Thursday, October 24, 2013
There is a Swan sea
Like so many of late, it was another sublimely rewarding day to be out in my adopted manor here on the Yorkshire coast. Where other days have been about everything from sudden falls of landbirds, (luckily) finding rarities and scarcities, epic seabird movements over crashing waves and plenty more besides, today was all about sunshine, clear blue skies and classic late autumn star-turns.
One of the beneficial side-effects of starting again somewhere new, as we did here in Filey last spring, is the time it takes for the rule of diminishing returns to start taking its toll. Take Whooper Swans as a perfect example. I've seen plenty before in various locations, but they've somehow managed to avoid me so far here on the patch; until today, that is, when one circled the pool at the Dams just above me shortly after dawn. Another highlight worth the wait, and all the better for it.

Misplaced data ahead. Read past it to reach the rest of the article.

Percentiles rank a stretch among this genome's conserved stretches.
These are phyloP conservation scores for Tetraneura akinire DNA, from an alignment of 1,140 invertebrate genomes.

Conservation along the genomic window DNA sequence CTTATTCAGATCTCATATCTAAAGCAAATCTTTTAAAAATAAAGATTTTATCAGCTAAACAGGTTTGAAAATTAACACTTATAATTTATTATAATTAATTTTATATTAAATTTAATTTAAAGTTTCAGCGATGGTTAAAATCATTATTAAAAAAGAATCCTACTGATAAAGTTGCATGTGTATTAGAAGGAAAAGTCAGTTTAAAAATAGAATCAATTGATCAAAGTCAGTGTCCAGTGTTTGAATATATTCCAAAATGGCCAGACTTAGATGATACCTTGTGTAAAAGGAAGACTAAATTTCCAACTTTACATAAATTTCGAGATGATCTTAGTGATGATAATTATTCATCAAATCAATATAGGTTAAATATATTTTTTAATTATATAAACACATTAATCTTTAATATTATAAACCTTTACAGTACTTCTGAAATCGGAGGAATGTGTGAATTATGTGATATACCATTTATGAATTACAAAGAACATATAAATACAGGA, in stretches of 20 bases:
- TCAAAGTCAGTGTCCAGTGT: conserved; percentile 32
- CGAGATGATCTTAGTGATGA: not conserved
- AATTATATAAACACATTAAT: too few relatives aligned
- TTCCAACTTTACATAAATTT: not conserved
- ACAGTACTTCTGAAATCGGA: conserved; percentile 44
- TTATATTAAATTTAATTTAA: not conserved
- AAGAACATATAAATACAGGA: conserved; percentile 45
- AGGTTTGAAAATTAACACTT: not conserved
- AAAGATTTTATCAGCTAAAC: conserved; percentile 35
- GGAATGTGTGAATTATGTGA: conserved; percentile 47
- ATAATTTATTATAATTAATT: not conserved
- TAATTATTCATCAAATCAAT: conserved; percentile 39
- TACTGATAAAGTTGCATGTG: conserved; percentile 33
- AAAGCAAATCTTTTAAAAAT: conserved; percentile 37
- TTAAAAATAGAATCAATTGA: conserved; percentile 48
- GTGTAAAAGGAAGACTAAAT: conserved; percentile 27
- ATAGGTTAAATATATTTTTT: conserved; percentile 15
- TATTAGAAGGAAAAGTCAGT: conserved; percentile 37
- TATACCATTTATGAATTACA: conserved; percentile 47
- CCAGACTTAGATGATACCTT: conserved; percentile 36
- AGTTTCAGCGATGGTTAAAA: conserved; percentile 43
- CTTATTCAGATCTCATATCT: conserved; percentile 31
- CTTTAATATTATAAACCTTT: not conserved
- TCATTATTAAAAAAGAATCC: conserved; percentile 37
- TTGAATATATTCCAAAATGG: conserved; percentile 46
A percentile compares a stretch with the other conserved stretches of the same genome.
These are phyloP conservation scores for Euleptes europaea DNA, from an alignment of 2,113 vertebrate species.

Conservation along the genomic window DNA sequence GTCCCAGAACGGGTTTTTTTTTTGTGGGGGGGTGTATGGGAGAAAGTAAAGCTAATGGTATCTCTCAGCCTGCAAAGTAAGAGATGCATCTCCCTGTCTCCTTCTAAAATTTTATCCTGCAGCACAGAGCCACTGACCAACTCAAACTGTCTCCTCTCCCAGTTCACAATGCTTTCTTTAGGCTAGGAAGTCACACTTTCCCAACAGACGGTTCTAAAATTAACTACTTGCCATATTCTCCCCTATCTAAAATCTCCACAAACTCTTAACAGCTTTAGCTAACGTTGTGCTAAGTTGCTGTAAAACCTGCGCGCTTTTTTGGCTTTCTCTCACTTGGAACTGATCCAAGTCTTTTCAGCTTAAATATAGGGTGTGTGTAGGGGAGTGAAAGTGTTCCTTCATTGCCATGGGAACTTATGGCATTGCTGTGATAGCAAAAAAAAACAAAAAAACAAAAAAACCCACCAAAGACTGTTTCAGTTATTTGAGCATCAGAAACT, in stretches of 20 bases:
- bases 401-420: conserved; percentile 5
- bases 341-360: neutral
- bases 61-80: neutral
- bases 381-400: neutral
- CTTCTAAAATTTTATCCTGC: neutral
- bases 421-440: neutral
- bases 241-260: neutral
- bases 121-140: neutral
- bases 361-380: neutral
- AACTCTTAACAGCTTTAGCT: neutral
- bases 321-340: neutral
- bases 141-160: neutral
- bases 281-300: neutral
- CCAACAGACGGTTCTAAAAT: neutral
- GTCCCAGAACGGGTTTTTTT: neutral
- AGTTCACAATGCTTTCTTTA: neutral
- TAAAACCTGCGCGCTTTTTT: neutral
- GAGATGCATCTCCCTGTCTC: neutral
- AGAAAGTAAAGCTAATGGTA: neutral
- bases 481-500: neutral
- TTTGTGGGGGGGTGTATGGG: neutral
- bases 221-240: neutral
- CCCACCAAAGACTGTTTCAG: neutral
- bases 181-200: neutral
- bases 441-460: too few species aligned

A couple of hours later and Amity and I were perched on the very tip of Carr Naze, with clear blue North Sea below us. A Twite (rare here) and five Snow Buntings (always a joy) later, and a squadron of nine Whoopers approached from the north, high over the waves, heading straight for us. And that's exactly what they did - at eye level for the latter part, they came within naked-eye contact range, whooping gently to each other all the time, before hanging skillfully in a thermal just beside us, and eventually floating off over the bay.
Of course, they're easy to see with minimal effort, practically hand-fed at reserves with heated hides or padding about in muddy fields at favoured locations in the winter; but there's nothing like happening upon them by chance as they follow the coast in the final stages of their long southbound migration. Happy days indeed.